The relationship between HTML, XML, and XHTML

HTML was the original markup language of the Web, and it is still the most predominant language for web pages. It contains a whole vocabulary of tags that are useful for writing documents which browsers can display to users. XML, the "eXtensible markup language," is really a meta-language for creating custom markup languages, because it allows users to define their own tags. XML was designed to make it easy to exchange data between different kinds of systems (such as between databases on servers connected to the Internet).

HTML has some shortcomings. Most significantly, it does not require that every opening tag has a corresponding closing tag. Some tags, like the <b> tag, do require closing tags (otherwise, all the text after them will be rendered in bold), but others, such as the <br> tag, do not require closing tags (although it is not an error to close them). This means that programs which read HTML, parse it, and render it — mostly web browsers — must be aware of all of these idiosyncracies, which makes those programs complex to implement. By contrast, XML has a much stricter syntax. It is designed to be easy for programs to parse. For this reason, XML requires that every start tag has a closing tag, that tags are strictly nested and do not overlap, that every document has a single "root" tag in which all others are enclosed, and so on.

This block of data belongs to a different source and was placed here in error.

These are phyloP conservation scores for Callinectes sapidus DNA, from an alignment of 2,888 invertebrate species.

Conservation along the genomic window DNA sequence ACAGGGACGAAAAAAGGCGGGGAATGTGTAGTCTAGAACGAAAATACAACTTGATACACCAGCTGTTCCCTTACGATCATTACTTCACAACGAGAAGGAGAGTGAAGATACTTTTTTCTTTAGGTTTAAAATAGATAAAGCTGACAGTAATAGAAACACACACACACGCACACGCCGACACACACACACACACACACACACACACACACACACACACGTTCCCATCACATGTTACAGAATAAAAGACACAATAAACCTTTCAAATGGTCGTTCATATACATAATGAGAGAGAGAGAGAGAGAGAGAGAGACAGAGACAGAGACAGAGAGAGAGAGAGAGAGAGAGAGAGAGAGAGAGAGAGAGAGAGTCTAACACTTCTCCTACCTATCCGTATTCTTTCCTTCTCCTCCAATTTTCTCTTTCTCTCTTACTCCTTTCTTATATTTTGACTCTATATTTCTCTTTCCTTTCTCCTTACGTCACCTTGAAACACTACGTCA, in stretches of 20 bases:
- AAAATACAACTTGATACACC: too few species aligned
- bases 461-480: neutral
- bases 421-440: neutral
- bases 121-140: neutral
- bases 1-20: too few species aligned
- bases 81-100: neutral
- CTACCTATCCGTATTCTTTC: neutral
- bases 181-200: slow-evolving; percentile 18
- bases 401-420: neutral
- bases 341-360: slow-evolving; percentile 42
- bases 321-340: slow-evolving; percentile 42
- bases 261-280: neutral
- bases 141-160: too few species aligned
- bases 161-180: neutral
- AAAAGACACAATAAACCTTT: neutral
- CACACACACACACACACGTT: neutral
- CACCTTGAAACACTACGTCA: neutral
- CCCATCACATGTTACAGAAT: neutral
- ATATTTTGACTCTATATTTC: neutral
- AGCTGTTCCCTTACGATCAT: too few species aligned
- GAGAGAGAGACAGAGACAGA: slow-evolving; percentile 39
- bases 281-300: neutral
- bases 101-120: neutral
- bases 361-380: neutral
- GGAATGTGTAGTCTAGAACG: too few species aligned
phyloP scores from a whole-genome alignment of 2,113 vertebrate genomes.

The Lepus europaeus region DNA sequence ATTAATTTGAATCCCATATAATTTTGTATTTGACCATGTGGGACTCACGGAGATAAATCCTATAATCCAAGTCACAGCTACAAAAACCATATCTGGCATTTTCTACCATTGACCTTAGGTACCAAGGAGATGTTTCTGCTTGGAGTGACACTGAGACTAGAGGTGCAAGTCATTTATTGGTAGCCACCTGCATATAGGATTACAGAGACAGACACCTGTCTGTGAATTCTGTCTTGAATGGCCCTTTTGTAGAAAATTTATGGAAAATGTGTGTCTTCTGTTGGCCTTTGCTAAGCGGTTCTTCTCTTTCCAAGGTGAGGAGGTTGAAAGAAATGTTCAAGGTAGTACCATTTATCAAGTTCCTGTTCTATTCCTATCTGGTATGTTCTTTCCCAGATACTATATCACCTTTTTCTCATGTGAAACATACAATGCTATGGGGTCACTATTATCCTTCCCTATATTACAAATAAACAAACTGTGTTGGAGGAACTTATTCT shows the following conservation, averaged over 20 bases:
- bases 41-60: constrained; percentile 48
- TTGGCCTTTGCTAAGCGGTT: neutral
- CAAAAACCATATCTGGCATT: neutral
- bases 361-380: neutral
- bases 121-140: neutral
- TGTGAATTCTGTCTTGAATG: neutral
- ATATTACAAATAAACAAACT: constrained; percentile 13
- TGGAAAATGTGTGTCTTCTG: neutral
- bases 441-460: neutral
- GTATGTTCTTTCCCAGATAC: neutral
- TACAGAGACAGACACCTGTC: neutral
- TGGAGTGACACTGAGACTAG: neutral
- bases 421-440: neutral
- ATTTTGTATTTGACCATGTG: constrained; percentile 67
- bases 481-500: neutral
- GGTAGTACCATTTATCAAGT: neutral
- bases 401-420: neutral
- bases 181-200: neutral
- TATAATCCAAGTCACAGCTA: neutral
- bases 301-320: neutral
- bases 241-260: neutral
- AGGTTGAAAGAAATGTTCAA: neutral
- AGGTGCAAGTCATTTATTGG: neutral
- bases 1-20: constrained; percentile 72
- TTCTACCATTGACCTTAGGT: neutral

XHTML is "a markup language that has the same depth of expression as HTML, but also conforms to XML syntax." You can think of it as a version of HTML that is easier for programs to parse. Writing XHTML requires a little more discipline than writing HTML, but it also means that the documents you write will be less likely to display differently in different browsers, more easily transformed into other formats, and cleaner for human editors to read.


Writing XHTML

There are several things to keep in mind when writing XHTML. In order to obtain the advantages of cross-browser compatibility and easy parsing and transformation, you must write XHTML that is both well-formed and valid. For a document to be "well-formed," it must conform to XML syntax. For it to be valid, it must also conform to the semantics of the XHTML document type, which means (among other things) that you must not use any undefined tags.